Africa

Loyalty programs save time and money

Staff Reporter

You can make your life considerably easier with astute use of loyalty programmes on offer across Africa.

Join up for every loyalty programme, even if the benefits are not immediately obvious. (Gallo)

Business travel remains an essential part of life for most organisations and this is where loyalty programmes across sub-Saharan Africa can become useful. Clever management of their systems can make your life substantially easier.

Not all customer loyalty programmes are created equal, some demand unreasonably high spend for minimal reward while others have fiendishly complex systems to redeem points,  and yet it is worth signing onto every one as you never know when they could come in handy. Their value may not be initially clear, but two years down the line could see you enjoying a list of free and convenient services that you had not expected.

Make sure that you have the loyalty cards relevant to your planned travel and accommodation, and try to register online for those that you don’t already have. Also check and see if any of them are running a special offer that could net you additional rewards or points. A great place to start is Business Traveller as it features deals from most airlines, hotel groups, schemes and car rental companies.

Travelling across Africa from the SADC to Ghana, Kenya and South Africa, has become almost generic. Most airlines offer ports of call across these countries, with the national airlines usually belonging to an alliance. The Flying Blue loyalty programme founded by Air France and KLM includes partner airlines such as Air Europa, Kenya Airways, Aircalin and Tarom. Virgin’s Flying Start programme is also worth joining as the airline covers most major destinations across the globe.

Emirates’ loyalty programme, Skywards, offers a similar system of tiers and miles as Flying Blue, and Virgin and SAA’s Voyager programme has redeemable miles for car rental, flights and even health spas and game reserves. The system is notoriously complex and the value per mile has dropped noticeably, but the discounts are worth the effort.

The best way to take advantage is to stock up on points or miles as much as possible to get the offers that deliver value for money. Although most business travellers don’t have much control over what airline they are using, it is a good idea to focus on gathering points from one airline per alliance and build up your status to the highest tier. The top level in any given programme will deliver financial benefits that easily compensate for the difficulties involved in redeeming points and earning them.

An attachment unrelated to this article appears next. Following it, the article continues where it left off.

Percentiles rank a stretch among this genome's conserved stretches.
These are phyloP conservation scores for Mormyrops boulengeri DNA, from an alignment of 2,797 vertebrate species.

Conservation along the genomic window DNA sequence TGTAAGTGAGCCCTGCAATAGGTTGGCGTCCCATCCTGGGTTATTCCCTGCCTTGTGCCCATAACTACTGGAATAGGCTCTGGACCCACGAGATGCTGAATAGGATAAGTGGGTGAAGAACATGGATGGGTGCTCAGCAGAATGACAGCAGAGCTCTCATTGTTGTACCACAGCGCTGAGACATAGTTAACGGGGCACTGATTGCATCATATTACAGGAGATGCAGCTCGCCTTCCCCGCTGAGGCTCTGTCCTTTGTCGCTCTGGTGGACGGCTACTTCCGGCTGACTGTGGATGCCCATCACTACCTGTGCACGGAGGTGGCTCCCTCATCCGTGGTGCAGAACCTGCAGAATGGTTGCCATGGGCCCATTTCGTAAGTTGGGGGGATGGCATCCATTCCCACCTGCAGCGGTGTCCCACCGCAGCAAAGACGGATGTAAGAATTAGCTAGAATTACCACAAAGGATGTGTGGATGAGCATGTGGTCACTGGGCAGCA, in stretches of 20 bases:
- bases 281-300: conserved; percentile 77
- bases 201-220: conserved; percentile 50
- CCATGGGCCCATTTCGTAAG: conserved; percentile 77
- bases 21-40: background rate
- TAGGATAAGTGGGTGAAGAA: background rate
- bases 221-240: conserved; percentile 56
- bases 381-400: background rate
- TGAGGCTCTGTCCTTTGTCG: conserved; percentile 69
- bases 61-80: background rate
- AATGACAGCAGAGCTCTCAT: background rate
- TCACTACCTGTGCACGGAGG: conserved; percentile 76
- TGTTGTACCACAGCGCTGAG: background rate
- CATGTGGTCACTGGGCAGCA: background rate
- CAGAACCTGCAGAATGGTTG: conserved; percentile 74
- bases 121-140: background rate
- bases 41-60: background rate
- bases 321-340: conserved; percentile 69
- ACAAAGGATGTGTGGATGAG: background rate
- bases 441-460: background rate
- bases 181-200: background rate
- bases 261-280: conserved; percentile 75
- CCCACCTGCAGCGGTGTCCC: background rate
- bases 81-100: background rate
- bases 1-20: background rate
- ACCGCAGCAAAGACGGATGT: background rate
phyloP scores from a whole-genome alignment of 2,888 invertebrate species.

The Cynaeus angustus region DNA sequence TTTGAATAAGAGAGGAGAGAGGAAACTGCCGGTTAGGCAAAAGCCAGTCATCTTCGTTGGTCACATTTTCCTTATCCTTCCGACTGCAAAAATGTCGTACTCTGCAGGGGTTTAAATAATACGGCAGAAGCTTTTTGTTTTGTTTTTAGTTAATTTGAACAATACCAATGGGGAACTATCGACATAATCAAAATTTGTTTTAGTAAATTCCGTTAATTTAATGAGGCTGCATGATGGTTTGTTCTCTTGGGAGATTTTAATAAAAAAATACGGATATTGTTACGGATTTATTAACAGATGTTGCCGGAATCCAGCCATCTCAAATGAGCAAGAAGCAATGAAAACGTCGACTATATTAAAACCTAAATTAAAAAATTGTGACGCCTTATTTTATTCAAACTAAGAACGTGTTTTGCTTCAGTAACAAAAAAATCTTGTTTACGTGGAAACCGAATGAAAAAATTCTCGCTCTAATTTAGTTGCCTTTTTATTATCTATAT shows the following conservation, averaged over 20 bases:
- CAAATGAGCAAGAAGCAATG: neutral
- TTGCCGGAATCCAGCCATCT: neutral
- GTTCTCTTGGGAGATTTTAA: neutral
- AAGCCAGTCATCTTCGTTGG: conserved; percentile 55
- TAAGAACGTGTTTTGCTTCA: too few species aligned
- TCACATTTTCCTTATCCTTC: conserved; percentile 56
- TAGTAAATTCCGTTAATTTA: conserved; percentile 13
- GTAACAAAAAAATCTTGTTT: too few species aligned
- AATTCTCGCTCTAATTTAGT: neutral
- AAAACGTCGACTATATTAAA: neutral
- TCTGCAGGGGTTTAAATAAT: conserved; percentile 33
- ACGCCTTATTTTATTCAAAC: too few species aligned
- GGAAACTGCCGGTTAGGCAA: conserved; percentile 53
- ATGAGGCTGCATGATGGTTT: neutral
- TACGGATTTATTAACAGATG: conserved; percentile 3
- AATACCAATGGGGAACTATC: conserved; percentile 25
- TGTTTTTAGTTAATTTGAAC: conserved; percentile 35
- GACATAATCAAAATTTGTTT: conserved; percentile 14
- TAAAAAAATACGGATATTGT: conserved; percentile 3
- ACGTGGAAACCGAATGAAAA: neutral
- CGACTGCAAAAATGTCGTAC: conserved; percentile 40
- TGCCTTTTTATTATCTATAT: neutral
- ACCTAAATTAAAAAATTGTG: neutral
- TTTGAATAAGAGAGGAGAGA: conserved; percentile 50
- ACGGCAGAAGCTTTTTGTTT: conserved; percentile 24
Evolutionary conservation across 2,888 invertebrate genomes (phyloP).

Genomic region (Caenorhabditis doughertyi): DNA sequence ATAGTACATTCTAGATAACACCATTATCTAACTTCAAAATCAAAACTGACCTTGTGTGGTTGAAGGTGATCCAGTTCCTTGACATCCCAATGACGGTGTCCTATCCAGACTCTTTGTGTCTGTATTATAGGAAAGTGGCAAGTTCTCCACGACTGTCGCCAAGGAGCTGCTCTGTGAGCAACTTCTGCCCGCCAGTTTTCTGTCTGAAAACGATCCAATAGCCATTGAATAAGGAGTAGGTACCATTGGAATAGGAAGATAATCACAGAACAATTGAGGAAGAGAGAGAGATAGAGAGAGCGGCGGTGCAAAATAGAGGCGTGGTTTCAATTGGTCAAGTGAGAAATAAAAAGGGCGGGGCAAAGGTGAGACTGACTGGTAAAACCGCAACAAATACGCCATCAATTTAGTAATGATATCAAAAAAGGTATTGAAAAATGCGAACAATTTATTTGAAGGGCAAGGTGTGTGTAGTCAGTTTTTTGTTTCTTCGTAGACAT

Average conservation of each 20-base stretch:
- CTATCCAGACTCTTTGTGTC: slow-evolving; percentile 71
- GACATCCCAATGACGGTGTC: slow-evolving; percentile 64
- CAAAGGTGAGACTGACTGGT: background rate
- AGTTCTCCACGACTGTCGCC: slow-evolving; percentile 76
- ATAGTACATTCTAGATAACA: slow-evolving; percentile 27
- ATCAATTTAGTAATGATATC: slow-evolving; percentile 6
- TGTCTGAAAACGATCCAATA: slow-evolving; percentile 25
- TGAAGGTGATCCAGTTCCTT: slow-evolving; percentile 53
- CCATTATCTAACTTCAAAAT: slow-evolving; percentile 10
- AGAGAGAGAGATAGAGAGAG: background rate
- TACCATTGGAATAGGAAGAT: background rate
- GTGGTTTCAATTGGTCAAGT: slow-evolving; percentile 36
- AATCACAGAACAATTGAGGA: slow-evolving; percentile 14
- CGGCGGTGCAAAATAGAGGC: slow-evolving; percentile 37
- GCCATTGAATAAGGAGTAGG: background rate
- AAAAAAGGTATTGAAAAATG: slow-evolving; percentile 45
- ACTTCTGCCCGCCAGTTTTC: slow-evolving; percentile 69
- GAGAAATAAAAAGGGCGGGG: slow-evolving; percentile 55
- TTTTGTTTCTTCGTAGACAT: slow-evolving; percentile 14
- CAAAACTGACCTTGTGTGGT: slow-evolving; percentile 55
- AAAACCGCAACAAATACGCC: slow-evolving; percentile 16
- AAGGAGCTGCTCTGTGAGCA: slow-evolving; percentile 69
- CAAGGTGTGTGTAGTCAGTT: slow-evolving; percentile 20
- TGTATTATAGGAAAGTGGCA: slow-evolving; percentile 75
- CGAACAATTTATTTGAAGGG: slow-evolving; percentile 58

No loyalty programme would be complete without the requisite hotel accommodation. For most countries in sub-Saharan Africa, the hotel chains include the usual suspects – The Hilton, Holiday Inn, Accor Hotels, and the Rezidor Hotel Group – and they all offer a variety of clubs and schemes. The majority of these chains now exist across the planet, and you can take advantage of loyalty points regardless of your destination. It’s worth applying for a loyalty card at every hotel you visit, even if they are not part of a group, as the benefits can make your life substantially easier as you rack up the points. The Club Carlson scheme, for example, nets you anything from hotel and partner redemption offers at the most basic level, to free breakfasts, room upgrades and a concierge.

Many of the flight and hotel loyalty reward schemes offer links to discounted or free car rental. To get the most out of these offerings, though, you need to be very loyalty point savvy, which is where sites like Flyertalk (www.flyertalk.com) or MilePoint (milepoint.com) come into play. Here you will find advice and ideas from seriously devoted people who take the use of loyalty programmes to an astonishing level.

Don’t forget your credit card and shopping rewards. MasterCard, AMEX and Visa offer spend and reward schemes, but make sure that you are getting true value for money. Research by Virgin Money* showed that the average spend for a free flight between Johannesburg or Cape Town was an astronomical R215 000 over six years. When you consider that it costs under R1k for an ordinary ticket, it’s pointless to even consider a credit card reward system for flights. However, there are other options, such as eBucks in South Africa, that will deliver on the reward promise when you shop locally and internationally.

If you happen to fly regularly to a specific destination, then invest in local reward cards and schemes. In Kenya the Kenol/ Kobil K-Card has reduced prices on fuel, Safaricom delivers Bonga Reward points on PrePaid cards, and the Nakumatt Smart Card or Uchumi U-card net you useful savings on day-to-day essentials.

Finally, don’t let all your hard work go to waste. According to a recent survey, in 2011 something like $16 billion of rewards went unused. Watch out for expiration dates, take advantage of promotions and keep your cards with you at all times. Simple tricks, easy tips, all these will set you firmly on the path of customer loyalty programme mastery. Don’t let the cards and miles use you, instead take control, grab the deals and earn the rewards.

This feature has been made possible by the Mail & Guardian's adverisers. Content and photographs were sources independently by the Mail & Guardian's supplement editorial team. 

 

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